zig
0

Notifications

  • You're all caught up!

How to Improve Lung Capacity for Running

by
author image Frederick S. Blackmon
Frederick S. Blackmon's love for fiction and theater eventually led to a career writing screenplays for the film and television industry. While living in Florida, Blackmon began exploring issues on global warming, health and environmental science. He spent two years as a Parkour and free-running instructor as well. Now he writes everything from how-to blogs to horror films.
How to Improve Lung Capacity for Running
A woman is running on a trail. Photo Credit lzf/iStock/Getty Images

Most people don't think about their lung capacity until they go running and find that they're out of breath in 10 minutes. Improving your lung capacity is a sure way to give you more wind for running. There are a few trendy gadgets and breathing techniques for increasing your lung capacity, but nothing works better than regular exercise.

High-Altitude Training

When you're acclimated to training at a lower elevations and then move to a higher elevation, you might notice symptoms of altitude sickness, such as dizziness and fatigue. That's because your lungs are working harder to process a thinner mixture of oxygen in the air. By running and training at higher altitudes, you can condition your body to build up a higher level of red blood cells, thus improving your overall lung capacity. However, this is just a short fix. Your lung capacity improves for roughly a two-week period, making this method ideal for pre-race improvements but not a long-term solution.

Respiratory Training Equipment

If you're a serious runner and looking for additional ways to improve lung capacity, you might consider using a respiratory training apparatus. These devices might have gimmicky names and unsightly appearances, but the science behind them is quite sound. Training masks are designed to simulate elevation training by partially blocking airways, adding resistance to your normal breathing. By forcing your diaphragm to work harder, these breathing masks actually improve lung capacity. Some respiratory trainers resemble snorkeling tubes and are both small and portable. They are also designed to create breathing resistance. Unlike the mask, the tube devices can adjust the level of resistance for breathing. These devices might give some endurance runners a competitive edge, but the trick is finding the ideal balance for your training session.

Cardiovascular Activity

The more permanent solution to improving your lung capacity is maintaining a regular schedule of cardiovascular activity. If you're already a runner, then keep up the pace, and your lung capacity will gradually improve over time. If you are looking to start running and don't think you have the wind for it, start slowly and work your way up to a more challenging regimen. Sprinting in short, powerful bursts, also called sprint interval training, is one way to build up your cardiovascular capacity. Sprint interval training minimizes the physical impact on your body while achieving the same results as traditional endurance training. Exercises such as cycling, swimming and skiing are also cardiovascular activities that can improve your lung function over time. The key is to get moving and push yourself so that your heart and lungs get exercise, too.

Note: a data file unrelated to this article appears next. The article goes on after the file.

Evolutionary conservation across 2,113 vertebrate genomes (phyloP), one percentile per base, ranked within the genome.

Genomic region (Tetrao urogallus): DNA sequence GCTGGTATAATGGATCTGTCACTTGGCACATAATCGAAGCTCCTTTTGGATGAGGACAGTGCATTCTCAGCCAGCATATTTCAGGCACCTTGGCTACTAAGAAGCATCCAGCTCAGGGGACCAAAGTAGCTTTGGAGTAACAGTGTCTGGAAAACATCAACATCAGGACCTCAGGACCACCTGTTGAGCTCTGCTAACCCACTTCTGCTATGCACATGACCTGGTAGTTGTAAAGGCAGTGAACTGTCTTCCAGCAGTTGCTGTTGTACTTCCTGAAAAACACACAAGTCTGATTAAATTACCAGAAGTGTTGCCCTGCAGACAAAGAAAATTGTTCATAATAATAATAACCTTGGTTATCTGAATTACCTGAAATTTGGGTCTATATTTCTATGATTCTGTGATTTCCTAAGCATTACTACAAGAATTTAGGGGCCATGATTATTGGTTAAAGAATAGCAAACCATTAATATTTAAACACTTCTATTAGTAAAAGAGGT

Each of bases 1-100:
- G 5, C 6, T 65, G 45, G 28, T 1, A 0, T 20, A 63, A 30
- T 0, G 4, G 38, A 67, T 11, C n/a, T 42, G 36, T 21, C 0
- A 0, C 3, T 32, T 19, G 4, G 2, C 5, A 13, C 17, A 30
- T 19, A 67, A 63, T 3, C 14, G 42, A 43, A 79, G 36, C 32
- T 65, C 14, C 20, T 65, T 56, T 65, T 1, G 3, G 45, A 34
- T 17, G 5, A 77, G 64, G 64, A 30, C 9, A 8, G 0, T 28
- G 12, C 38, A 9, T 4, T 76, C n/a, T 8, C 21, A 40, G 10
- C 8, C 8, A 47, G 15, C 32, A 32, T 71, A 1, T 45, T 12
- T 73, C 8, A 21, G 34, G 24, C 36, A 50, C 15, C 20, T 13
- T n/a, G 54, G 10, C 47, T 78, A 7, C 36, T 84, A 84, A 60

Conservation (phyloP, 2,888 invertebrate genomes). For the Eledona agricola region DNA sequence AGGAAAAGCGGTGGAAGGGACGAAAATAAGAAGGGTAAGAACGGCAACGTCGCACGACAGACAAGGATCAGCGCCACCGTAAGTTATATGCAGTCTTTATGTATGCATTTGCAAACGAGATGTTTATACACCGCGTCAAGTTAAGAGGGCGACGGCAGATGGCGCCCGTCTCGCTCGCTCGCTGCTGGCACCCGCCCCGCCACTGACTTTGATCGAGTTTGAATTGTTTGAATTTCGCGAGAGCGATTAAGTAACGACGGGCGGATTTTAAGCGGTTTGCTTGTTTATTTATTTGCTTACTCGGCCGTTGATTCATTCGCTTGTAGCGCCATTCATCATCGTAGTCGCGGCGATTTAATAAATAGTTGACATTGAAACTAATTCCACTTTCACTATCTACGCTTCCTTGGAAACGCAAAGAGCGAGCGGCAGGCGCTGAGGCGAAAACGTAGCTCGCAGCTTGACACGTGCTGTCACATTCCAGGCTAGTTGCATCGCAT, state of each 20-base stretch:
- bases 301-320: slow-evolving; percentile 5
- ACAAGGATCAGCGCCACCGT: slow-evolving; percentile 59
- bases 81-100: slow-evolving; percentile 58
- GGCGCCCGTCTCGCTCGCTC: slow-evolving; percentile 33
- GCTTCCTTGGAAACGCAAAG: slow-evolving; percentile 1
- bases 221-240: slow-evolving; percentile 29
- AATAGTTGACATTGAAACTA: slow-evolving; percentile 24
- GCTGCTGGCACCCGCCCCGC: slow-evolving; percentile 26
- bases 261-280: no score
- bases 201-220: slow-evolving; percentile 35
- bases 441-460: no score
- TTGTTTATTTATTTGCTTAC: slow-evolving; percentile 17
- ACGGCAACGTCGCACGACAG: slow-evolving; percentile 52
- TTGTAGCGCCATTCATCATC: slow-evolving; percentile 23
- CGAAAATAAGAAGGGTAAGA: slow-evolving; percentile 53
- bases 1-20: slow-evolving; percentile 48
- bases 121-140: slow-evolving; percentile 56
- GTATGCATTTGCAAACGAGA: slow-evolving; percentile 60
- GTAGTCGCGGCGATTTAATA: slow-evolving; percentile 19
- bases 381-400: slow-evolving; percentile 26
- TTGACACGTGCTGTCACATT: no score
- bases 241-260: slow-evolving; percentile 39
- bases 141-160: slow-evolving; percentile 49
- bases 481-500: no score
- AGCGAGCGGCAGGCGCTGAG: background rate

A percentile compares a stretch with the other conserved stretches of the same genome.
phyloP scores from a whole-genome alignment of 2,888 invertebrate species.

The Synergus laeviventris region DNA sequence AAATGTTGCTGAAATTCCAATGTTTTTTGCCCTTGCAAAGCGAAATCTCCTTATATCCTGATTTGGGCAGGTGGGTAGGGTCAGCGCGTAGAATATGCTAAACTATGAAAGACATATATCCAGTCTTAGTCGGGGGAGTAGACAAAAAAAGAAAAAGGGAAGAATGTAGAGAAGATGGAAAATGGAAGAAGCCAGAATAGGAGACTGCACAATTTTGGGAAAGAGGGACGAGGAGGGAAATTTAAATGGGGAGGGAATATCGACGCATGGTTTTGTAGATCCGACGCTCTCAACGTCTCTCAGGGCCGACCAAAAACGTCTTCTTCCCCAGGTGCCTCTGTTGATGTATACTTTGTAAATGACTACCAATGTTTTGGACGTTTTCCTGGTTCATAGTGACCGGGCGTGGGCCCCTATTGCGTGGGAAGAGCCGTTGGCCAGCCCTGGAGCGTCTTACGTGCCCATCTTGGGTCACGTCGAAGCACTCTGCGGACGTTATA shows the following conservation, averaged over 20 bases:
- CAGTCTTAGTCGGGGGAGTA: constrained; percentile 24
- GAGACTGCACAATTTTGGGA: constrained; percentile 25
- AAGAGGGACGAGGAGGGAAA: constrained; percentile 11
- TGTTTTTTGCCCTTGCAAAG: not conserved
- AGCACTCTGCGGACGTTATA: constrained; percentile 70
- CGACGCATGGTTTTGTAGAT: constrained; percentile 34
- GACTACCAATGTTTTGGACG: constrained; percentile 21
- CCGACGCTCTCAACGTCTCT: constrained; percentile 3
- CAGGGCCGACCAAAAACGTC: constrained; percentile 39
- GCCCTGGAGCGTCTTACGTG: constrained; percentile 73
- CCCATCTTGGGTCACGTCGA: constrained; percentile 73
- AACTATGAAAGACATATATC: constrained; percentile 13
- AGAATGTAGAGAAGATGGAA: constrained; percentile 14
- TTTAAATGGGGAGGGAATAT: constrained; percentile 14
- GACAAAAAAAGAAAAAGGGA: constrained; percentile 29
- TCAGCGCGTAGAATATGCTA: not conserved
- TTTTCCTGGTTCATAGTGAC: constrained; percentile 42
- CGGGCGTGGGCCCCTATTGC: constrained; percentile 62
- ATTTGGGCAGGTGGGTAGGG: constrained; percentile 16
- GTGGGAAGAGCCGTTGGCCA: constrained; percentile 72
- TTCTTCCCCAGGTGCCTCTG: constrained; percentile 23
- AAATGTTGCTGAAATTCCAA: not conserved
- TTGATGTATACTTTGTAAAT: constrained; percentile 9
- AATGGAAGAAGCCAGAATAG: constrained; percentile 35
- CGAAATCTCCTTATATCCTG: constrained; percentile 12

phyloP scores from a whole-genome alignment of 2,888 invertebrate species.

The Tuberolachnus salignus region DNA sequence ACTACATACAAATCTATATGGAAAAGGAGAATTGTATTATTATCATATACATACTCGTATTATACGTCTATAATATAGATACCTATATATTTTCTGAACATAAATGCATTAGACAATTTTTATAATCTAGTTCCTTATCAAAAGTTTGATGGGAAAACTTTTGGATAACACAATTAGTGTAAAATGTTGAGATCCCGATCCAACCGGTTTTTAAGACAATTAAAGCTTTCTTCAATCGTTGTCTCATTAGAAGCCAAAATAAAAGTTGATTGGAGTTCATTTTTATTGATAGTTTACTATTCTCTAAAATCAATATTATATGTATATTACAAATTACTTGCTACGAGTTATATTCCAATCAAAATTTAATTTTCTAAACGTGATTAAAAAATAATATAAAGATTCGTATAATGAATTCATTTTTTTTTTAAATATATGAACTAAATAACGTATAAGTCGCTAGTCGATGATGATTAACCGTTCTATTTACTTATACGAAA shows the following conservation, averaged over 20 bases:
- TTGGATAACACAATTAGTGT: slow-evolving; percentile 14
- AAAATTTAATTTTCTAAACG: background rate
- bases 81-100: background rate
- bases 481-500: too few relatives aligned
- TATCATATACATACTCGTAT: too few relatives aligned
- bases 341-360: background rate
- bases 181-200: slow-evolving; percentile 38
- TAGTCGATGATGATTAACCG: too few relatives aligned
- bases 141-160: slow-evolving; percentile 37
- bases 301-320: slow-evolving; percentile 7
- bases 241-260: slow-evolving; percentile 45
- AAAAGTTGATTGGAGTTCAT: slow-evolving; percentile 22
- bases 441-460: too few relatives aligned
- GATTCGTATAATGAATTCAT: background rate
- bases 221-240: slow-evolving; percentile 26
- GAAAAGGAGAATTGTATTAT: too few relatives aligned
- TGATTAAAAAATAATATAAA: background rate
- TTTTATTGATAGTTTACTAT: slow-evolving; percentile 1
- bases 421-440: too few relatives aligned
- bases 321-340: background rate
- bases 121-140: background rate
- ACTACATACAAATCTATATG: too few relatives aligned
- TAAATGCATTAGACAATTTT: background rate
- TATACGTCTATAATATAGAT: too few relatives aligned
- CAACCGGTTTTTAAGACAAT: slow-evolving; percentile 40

Avoid Smoking

Perhaps the worst thing you can do to decrease your lung capacity is to smoke. In 2013 the HealthGuidance website includes quitting smoking in its list of the top three ways to improve lung capacity. Smoking damages your lungs by leaving deposits of tar and other carcinogens in your breathing passages. Smoking also constricts the airways, making your lungs work harder to absorb oxygen. Even second-hand smoke can take its toll on the body and take seconds off your run time. There are runners and fitness enthusiasts who smoke, but avoiding smoke is one of the most proactive things you can do to improve your own healthy lifestyle.

LiveStrong Calorie Tracker
THE LIVESTRONG.COM MyPlate Nutrition, Workouts & Tips
GOAL
  • Gain 2 pounds per week
  • Gain 1.5 pounds per week
  • Gain 1 pound per week
  • Gain 0.5 pound per week
  • Maintain my current weight
  • Lose 0.5 pound per week
  • Lose 1 pound per week
  • Lose 1.5 pounds per week
  • Lose 2 pounds per week
GENDER
  • Female
  • Male
lbs.
ft. in.

YOU MIGHT ALSO LIKE

CURRENTLY TRENDING

Demand Media